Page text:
Sap yields from red maples are generally lower than those from sugar maples, although some tapping operations utilize only red maples. The trees bud out earlier in the spring, which may reduce syrup quality near the end of sugaring season.
Silver maple (Acer saccharinum)
Like red maples, silver maples bud out earlier in the spring and have a lower sugar content than sugar maples (1.7% compared to 2.0%).
Norway maple (Acer platanoides)
Native to Europe, Norway maples are now considered invasive throughout much of the United Sates. They are not as sweet as sugar maples, yet can be tapped regardless.
Boxelder (Acer negundo)
Also known as Manitoba maple, boxelders can be found growing in urban areas and along roadsides. They’re not recommended as a first choice for sugar production, although maple producers in the Canadian prairies rely almost exclusively on boxelders for their sap. Research suggests that boxelders may yield only half the syrup of typical sugar maples.
Bigleaf maple (Acer macrophyllum)
Bigleaf maple is the main species of maple growing between central California and British Columbia. Native Americans have tapped these trees for centuries, and although the sugar content and sap flow are less than those from sugar maples, these trees can still provide a commercially viable source of syrup for the Pacific Coast.
Canyon maple, big tooth maple (Acer grandidentatum)
These trees are found primarily throughout the Rocky Mountain states. They also grow in Texas, where they are referred to as Uvalde bigtooth maples. The sugar content is comparable to that of sugar maples, but the volume produced is much less.
Rocky Mountain maple (Acer glabrum)
Rocky Mountain maples are native to western North America, and have been used traditionally by various groups, including the Plateau Natives.
Gorosoe (Acer mono)
Gorosoe, which translates to “The tree that is good for the bones,” is the most commonly tapped maple tree in Korea. The sap is usually consumed fresh as a beverage, and not boiled down to a syrup.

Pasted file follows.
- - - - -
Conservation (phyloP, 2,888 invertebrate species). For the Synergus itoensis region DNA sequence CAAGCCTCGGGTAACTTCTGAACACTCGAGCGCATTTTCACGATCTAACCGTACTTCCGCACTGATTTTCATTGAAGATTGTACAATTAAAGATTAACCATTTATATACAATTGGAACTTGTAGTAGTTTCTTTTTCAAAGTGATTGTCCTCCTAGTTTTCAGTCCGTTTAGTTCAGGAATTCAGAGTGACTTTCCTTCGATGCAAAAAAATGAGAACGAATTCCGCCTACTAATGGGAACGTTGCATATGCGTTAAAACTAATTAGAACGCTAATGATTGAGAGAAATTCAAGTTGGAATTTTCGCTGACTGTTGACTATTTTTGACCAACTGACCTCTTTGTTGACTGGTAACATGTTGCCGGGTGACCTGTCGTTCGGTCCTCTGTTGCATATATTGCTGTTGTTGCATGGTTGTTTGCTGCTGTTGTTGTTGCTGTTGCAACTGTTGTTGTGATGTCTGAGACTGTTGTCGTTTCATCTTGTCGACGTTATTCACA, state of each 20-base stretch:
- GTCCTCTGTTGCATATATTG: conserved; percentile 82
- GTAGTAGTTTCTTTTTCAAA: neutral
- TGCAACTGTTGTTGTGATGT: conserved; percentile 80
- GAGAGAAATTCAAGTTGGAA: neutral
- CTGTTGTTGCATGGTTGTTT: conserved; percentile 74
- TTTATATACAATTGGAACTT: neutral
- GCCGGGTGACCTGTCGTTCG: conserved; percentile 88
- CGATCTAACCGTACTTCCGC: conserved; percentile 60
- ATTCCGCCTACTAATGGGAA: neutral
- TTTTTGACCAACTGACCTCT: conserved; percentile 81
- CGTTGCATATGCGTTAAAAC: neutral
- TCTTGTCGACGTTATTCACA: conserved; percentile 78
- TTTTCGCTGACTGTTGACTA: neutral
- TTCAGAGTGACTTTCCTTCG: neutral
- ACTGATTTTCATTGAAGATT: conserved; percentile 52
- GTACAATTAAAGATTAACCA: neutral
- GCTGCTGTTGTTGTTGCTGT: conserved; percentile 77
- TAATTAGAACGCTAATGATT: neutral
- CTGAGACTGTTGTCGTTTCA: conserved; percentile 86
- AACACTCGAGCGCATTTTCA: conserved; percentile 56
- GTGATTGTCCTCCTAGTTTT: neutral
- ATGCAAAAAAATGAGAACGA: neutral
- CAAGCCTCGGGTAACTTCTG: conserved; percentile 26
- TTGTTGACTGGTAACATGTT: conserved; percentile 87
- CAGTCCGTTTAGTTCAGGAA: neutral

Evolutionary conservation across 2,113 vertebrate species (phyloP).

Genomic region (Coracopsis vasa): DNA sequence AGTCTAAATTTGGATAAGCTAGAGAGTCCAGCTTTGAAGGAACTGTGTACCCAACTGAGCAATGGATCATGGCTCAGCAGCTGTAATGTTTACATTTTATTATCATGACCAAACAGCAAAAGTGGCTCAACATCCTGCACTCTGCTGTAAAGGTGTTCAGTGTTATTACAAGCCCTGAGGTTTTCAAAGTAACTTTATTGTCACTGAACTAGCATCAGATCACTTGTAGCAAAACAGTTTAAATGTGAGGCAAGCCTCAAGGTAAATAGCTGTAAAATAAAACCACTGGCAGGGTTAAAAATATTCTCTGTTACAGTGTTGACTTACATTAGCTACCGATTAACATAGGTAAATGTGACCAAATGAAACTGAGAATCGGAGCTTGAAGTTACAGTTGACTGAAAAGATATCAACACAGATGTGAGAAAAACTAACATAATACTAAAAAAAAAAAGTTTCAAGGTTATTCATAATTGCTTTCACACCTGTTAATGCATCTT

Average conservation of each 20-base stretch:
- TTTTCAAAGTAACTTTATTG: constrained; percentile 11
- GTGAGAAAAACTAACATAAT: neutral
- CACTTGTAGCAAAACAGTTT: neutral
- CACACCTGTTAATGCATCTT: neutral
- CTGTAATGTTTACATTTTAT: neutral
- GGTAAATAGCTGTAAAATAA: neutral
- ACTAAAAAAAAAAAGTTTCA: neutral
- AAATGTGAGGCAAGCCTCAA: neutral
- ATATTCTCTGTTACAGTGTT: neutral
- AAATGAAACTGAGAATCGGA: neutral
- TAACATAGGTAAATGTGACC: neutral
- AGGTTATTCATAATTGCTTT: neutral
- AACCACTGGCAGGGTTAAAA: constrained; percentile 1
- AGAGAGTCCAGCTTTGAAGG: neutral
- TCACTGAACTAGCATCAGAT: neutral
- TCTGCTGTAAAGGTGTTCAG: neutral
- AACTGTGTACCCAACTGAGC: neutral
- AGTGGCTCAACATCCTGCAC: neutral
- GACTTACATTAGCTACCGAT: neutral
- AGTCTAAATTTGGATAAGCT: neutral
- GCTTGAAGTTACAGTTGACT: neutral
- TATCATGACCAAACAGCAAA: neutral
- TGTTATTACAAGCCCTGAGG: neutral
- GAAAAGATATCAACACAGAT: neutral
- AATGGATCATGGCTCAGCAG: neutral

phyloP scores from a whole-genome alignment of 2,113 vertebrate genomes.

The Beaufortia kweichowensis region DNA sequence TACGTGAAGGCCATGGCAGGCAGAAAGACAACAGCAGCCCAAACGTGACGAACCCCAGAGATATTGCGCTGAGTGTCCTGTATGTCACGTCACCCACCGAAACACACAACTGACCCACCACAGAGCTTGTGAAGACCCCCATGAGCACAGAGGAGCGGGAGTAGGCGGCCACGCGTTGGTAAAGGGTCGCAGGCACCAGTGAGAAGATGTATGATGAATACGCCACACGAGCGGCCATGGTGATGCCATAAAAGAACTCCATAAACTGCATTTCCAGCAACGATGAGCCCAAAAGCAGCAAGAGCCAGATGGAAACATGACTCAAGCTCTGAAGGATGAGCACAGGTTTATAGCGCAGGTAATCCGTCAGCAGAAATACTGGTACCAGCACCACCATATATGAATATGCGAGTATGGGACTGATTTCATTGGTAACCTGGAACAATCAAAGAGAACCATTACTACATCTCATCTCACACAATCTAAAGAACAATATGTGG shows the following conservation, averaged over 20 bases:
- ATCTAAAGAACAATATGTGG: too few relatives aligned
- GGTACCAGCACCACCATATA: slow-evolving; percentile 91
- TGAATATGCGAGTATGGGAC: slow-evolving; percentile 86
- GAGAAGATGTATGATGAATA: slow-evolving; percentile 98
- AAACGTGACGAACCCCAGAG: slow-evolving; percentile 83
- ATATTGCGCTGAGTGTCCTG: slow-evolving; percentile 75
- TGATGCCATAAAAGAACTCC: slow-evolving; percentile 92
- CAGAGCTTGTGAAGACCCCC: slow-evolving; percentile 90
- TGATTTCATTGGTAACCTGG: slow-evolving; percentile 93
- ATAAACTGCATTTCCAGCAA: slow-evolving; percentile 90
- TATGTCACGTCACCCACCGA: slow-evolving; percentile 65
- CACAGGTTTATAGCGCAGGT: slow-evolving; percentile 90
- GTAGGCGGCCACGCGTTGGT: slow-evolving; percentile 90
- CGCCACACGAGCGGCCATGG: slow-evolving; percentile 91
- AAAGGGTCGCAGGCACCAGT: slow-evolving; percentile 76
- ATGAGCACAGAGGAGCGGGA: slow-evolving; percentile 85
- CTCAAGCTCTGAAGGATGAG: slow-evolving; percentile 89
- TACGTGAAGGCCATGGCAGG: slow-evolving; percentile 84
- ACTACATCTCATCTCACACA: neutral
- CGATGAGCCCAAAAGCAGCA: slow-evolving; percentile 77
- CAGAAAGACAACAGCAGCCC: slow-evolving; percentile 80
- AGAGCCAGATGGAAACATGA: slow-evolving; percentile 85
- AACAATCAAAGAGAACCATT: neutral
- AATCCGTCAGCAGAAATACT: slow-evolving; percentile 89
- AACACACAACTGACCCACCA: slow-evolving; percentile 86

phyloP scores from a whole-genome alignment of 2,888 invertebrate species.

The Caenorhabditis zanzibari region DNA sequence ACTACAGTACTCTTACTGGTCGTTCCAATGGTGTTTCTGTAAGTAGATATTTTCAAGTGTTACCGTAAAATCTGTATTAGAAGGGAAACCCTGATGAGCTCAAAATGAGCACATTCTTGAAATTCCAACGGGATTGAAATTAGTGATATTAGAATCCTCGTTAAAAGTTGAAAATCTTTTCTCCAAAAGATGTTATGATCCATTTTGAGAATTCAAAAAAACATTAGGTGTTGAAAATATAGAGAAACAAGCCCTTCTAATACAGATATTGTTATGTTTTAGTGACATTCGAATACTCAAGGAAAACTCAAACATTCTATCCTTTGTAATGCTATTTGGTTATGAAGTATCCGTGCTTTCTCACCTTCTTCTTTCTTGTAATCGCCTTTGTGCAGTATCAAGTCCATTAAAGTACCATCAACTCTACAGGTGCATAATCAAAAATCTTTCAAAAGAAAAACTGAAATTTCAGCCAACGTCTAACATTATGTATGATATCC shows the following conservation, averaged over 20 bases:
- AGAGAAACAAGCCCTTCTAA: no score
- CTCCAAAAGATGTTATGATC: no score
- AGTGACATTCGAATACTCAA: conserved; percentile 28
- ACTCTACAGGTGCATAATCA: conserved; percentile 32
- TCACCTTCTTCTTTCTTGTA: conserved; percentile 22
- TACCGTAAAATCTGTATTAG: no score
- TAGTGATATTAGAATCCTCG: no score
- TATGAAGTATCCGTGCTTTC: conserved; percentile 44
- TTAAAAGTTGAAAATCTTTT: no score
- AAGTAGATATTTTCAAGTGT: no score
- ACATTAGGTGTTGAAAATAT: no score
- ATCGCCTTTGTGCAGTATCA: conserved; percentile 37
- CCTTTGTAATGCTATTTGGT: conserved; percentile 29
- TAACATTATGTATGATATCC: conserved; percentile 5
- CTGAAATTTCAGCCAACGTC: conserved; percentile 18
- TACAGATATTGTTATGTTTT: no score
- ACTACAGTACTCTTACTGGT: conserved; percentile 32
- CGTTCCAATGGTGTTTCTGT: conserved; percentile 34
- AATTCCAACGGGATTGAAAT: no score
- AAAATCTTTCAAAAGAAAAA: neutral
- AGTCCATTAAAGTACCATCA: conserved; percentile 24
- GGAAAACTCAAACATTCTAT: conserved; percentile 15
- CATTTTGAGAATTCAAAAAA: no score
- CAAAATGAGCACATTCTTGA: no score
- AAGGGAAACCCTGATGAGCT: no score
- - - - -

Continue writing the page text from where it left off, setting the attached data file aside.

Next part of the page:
Butternut, white walnut (Juglans cinerea)
The butternut produces a sap that yields roughly 2% sugar – similar to sugar maples. The timing and total volume of sap are also comparable to sugar maples.
Black walnut (Juglans nigra)
The black walnut tree is a valuable timber species, whose sap flows in autumn, winter, and spring. It is more common in the Midwest than in the Northeastern United States.
Heartnut (Juglans ailantifolia)
A cultivar of Japanese walnuts, heartnuts have sugar contents comparable to sugar maples, but produce much less sap.
English walnut (Juglans regia)
These are the walnuts commonly eaten and purchased from supermarkets. They are not typically found in the Eastern United States, but rather are grown most abundantly in California. English walnut trees can be tapped successfully, especially when subjected to a freezing winter and spring.
Paper birch (Betula papyrifera)
The paper birch has a lower sugar content than sugar maple (less than 1%), but is the sweetest of the birch trees.
Yellow birch (Betula alleghaniensis)
The yellow birch tree has been found to have a higher mineral composition, lower sugar content, and a higher ORAC value (measure of antioxidant capacity) than sugar maple.
Black birch (Betula lenta)
Native to eastern North America, black birch is most popular for its use in making birch beer. And, as this list suggests, the black birch can be tapped.
River birch (Betula nigra)
Found growing abundantly in the southeastern United States, and planted as an ornamental in the Northeast, the river birch can successfully be tapped.
Gray birch (Betula populifolia)
Gray birch is more of a shrub than a tree, but may be tapped if it grows large enough.
European white birch (Betula pendula)